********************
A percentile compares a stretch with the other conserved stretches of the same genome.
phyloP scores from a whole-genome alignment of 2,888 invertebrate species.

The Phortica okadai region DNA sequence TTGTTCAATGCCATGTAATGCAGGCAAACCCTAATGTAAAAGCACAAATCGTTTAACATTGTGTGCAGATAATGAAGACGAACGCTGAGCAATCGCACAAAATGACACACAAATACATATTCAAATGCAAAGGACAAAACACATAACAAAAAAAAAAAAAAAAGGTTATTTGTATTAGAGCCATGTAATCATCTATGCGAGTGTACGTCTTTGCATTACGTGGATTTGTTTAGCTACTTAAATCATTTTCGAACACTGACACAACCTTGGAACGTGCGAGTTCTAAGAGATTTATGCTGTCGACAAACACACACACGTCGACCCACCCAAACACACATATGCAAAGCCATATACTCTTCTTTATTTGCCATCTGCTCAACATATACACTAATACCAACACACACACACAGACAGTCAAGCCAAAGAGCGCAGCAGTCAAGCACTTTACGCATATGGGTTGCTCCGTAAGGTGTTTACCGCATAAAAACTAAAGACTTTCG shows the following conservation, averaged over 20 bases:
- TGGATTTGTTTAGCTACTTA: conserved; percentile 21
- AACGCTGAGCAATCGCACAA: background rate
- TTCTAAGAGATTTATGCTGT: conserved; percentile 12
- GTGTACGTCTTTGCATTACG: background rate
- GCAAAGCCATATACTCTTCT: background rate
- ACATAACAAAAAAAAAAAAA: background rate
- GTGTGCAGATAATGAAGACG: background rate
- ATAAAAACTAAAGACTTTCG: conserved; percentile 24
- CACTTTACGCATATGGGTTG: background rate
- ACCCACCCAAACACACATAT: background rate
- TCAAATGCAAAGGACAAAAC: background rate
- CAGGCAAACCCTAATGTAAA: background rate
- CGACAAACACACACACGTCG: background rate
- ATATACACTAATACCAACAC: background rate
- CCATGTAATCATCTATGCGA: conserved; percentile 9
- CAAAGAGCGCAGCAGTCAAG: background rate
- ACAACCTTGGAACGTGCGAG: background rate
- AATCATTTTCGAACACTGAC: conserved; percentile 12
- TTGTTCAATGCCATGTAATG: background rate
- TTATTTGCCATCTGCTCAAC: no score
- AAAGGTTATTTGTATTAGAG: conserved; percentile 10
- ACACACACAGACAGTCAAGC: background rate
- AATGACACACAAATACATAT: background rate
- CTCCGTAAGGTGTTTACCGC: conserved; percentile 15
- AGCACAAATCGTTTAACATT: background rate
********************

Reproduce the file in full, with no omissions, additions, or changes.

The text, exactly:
A percentile compares a stretch with the other conserved stretches of the same genome.
phyloP scores from a whole-genome alignment of 2,888 invertebrate species.

The Phortica okadai region DNA sequence TTGTTCAATGCCATGTAATGCAGGCAAACCCTAATGTAAAAGCACAAATCGTTTAACATTGTGTGCAGATAATGAAGACGAACGCTGAGCAATCGCACAAAATGACACACAAATACATATTCAAATGCAAAGGACAAAACACATAACAAAAAAAAAAAAAAAAGGTTATTTGTATTAGAGCCATGTAATCATCTATGCGAGTGTACGTCTTTGCATTACGTGGATTTGTTTAGCTACTTAAATCATTTTCGAACACTGACACAACCTTGGAACGTGCGAGTTCTAAGAGATTTATGCTGTCGACAAACACACACACGTCGACCCACCCAAACACACATATGCAAAGCCATATACTCTTCTTTATTTGCCATCTGCTCAACATATACACTAATACCAACACACACACACAGACAGTCAAGCCAAAGAGCGCAGCAGTCAAGCACTTTACGCATATGGGTTGCTCCGTAAGGTGTTTACCGCATAAAAACTAAAGACTTTCG shows the following conservation, averaged over 20 bases:
- TGGATTTGTTTAGCTACTTA: conserved; percentile 21
- AACGCTGAGCAATCGCACAA: background rate
- TTCTAAGAGATTTATGCTGT: conserved; percentile 12
- GTGTACGTCTTTGCATTACG: background rate
- GCAAAGCCATATACTCTTCT: background rate
- ACATAACAAAAAAAAAAAAA: background rate
- GTGTGCAGATAATGAAGACG: background rate
- ATAAAAACTAAAGACTTTCG: conserved; percentile 24
- CACTTTACGCATATGGGTTG: background rate
- ACCCACCCAAACACACATAT: background rate
- TCAAATGCAAAGGACAAAAC: background rate
- CAGGCAAACCCTAATGTAAA: background rate
- CGACAAACACACACACGTCG: background rate
- ATATACACTAATACCAACAC: background rate
- CCATGTAATCATCTATGCGA: conserved; percentile 9
- CAAAGAGCGCAGCAGTCAAG: background rate
- ACAACCTTGGAACGTGCGAG: background rate
- AATCATTTTCGAACACTGAC: conserved; percentile 12
- TTGTTCAATGCCATGTAATG: background rate
- TTATTTGCCATCTGCTCAAC: no score
- AAAGGTTATTTGTATTAGAG: conserved; percentile 10
- ACACACACAGACAGTCAAGC: background rate
- AATGACACACAAATACATAT: background rate
- CTCCGTAAGGTGTTTACCGC: conserved; percentile 15
- AGCACAAATCGTTTAACATT: background rate